Tuesday, December 16, 2008

Book of the Year

False Security: The Betrayal of the American Investor by By Bernard J. Reis New York, Equinox Cooperative Press Inc., 1937

People have a general sense of our current economic situation as parallel to that of the 1930's, in the sense that we are suffering from the unwinding of a credit cycle, speculative excesses of the recent past, etc.  The interesting part isn't so much the unwinding of excess.  We all know how that story goes.  The more fascinating part are the details regarding buildup of those excesses.  

Reis lays out an easy to read, systematic indictment of investment excesses during the 1920's, and more distressingly, the details of their failure.  The general sense is fat bankers tossing widows and orphans out of the Titanic's lifeboats.  

It is also surprising to see the popularity of mortgage backed securities in the 1920's, and their inevitable failure.  The current monoline insurers are direct descendants and have proven surprisingly robust in part based on reform to prevent the excesses of the 1920's.  Even though they are ruined, MBIA, for example, is still around and still has cash and is still paying claims.  I won't bother to argue that they will survive or that their claimants will be made whole -- just that they have proven remarkably robust.

The general themes:

1.  Corporate managers self dealing.
2.  Insured Mortgage backed bonds.
3.  Foreign Bonds (ala today's emerging markets)
4.  Investment Trusts
5.  Failure of Directors, Trustees, etc.
6.  Failure of Bankruptcy and Reorganization to protect investors.

These are all illustrated with detailed examples of the failure to protect individual investors.

I found the popularity of real estate speculation and securitization of mortgages to be the most surprising parallel to today.  The financial engineers of the 1920's weren't using arcane financial theory to create instruments of Byzantine complexity.  However, they were relying on the basic techniques of slicing up cash flows to appeal to new customers and to relying on the prestige of traditionally sound firms to obtain the confidence needed to sell these new products.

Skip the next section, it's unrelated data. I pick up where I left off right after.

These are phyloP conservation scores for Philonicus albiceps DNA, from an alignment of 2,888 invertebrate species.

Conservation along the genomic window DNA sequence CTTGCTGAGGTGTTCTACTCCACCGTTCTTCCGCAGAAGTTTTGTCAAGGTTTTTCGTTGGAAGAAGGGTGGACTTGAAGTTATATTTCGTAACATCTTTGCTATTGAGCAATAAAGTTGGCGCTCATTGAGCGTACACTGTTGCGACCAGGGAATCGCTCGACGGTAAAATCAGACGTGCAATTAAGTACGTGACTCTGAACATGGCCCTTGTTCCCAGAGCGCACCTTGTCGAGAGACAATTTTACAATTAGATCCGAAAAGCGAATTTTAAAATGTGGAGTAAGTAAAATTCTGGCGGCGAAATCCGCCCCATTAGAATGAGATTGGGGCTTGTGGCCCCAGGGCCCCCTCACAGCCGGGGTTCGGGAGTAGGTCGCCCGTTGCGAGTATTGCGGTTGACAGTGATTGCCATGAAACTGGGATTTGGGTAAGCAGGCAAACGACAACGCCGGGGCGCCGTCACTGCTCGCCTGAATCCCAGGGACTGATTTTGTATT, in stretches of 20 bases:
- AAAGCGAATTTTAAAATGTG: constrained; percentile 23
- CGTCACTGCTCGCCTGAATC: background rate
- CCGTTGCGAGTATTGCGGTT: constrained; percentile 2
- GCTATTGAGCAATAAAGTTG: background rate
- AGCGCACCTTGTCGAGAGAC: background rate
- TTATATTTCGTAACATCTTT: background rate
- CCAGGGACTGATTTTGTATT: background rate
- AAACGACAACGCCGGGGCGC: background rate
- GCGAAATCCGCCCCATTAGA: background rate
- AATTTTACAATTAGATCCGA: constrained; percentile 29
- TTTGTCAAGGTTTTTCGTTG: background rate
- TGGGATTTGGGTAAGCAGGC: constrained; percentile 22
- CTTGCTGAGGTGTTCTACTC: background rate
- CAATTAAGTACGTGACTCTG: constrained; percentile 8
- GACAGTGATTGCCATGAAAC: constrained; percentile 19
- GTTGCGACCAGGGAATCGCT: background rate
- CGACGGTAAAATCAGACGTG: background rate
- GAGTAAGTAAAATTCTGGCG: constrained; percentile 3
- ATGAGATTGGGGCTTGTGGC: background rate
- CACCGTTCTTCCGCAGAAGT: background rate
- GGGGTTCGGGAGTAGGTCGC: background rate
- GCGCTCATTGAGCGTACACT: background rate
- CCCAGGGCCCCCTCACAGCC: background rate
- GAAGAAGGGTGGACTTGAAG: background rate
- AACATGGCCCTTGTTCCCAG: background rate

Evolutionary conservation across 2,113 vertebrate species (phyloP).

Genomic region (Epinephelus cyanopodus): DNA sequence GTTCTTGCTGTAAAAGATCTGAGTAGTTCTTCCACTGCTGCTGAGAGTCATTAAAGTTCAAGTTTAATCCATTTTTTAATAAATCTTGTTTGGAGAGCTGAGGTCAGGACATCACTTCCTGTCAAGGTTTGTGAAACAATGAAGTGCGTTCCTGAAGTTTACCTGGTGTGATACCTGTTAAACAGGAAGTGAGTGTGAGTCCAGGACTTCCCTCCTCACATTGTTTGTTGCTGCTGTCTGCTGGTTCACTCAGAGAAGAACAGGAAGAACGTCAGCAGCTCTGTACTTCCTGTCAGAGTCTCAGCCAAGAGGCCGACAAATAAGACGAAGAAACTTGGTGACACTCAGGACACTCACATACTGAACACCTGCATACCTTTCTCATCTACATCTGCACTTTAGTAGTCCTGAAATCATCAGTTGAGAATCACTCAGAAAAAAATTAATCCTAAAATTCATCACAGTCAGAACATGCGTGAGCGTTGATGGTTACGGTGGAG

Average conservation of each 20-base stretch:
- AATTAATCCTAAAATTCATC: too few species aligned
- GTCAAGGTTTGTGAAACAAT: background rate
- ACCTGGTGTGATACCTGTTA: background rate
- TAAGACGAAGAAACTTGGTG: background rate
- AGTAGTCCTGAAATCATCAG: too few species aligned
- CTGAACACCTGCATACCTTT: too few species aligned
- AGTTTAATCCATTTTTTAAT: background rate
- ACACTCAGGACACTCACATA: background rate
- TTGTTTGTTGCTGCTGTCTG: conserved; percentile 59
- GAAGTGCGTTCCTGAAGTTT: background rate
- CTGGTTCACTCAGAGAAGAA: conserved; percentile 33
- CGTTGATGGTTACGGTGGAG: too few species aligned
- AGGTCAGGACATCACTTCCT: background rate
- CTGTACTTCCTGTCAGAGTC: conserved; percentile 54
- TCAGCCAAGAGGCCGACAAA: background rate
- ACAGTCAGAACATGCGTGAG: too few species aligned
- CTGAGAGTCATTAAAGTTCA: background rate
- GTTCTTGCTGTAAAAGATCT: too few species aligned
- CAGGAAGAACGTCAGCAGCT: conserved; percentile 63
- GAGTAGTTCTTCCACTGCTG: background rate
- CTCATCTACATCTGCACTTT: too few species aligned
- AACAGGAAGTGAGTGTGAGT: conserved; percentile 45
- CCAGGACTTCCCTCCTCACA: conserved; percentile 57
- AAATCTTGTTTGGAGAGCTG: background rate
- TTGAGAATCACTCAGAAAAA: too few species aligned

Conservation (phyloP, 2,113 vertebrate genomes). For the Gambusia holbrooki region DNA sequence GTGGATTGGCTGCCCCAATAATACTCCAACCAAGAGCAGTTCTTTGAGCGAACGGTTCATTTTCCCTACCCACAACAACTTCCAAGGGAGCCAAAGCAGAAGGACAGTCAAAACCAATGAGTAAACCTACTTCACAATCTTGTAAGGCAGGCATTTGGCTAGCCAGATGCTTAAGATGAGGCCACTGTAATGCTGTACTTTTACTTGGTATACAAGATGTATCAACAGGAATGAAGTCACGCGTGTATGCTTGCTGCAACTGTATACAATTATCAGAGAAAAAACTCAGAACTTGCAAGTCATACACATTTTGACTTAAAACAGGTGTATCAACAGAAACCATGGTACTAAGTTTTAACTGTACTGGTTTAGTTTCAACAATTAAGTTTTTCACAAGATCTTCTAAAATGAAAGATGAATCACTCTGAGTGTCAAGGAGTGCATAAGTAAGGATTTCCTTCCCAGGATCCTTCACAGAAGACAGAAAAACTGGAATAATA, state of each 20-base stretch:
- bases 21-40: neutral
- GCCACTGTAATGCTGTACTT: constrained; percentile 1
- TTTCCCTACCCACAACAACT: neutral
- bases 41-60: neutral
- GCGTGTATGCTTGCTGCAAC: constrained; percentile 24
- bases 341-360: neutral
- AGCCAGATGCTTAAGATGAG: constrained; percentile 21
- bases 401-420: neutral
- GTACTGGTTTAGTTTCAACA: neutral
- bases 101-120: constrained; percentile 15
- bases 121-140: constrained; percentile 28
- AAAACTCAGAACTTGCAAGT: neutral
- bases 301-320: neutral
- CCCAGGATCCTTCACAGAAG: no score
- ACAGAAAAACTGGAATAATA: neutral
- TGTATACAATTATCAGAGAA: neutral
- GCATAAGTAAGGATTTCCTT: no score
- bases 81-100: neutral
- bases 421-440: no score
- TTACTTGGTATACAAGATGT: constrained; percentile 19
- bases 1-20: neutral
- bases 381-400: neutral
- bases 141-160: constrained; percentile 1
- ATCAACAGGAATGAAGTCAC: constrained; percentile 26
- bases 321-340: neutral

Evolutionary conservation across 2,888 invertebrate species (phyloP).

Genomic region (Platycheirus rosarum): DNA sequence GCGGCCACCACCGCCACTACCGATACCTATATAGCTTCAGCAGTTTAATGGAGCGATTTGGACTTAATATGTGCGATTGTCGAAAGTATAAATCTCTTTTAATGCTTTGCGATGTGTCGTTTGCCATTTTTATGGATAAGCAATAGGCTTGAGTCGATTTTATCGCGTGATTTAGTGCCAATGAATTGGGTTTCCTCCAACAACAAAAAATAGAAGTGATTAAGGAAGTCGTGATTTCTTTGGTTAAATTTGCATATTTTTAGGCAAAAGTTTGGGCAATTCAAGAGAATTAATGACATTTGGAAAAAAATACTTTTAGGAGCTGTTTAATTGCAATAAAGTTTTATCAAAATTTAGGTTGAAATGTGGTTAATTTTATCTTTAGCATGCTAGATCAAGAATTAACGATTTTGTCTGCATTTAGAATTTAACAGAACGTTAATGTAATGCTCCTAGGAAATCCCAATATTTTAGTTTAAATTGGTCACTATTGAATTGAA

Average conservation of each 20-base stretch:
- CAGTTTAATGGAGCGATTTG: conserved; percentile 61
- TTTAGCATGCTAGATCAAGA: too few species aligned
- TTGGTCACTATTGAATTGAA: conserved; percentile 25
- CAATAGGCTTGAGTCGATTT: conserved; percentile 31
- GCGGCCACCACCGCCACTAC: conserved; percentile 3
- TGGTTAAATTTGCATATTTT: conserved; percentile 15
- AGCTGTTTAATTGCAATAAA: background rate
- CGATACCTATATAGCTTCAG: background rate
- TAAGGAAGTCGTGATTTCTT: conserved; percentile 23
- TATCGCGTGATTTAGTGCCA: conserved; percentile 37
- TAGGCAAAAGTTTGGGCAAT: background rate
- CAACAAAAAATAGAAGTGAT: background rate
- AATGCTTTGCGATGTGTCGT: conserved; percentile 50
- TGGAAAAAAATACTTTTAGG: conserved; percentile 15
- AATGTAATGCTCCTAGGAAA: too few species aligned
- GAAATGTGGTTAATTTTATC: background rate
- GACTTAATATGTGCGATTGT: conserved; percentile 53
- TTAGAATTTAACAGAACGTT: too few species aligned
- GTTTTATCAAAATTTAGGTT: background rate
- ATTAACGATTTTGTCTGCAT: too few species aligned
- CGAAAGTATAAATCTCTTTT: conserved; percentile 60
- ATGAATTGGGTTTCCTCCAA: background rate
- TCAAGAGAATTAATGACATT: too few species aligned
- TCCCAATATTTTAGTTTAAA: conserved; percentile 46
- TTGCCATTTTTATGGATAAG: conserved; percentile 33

There is no one alive with direct experience as an adult in dealing with the excess/reform cycle of the 1920's - 1930's.   However, the artifacts remaining from the reform phase -- primarily financial regulation, is surprisingly intact.  It has suffered over the last decade plus, but is surprisingly resistant to change.  Most of today's excesses were enabled by simply going around or "disintermediating" the regulated institutions. 

This book provides a vivid and concrete view of the events that motivated New Deal financial regulatory reform.  In that sense, it fills the void formed by the inevitable loss of institutional experience over time.  

The overall sense is an eerie sense of familiarity with the practices of that time period.  And a strong belief that no one that had lived through this earlier era would have gone within a mile of a multi sector CDO.      

Even better, an extended preview is available on Google Book.  It is also available at libraries -- so it fits in perfectly with the new frugality.  You can find it here using Worldcat.
From the introduction:

This is in the neighborhood of 15% of GDP in 1930, which would be equivalent to $2 trillion today.  In those days a millionaire was rich and a billion was a lot of money.    

An interesting aside is that Bernard Reis was an Accountant and and art collector and the executor of Mark Rothko's estate.  

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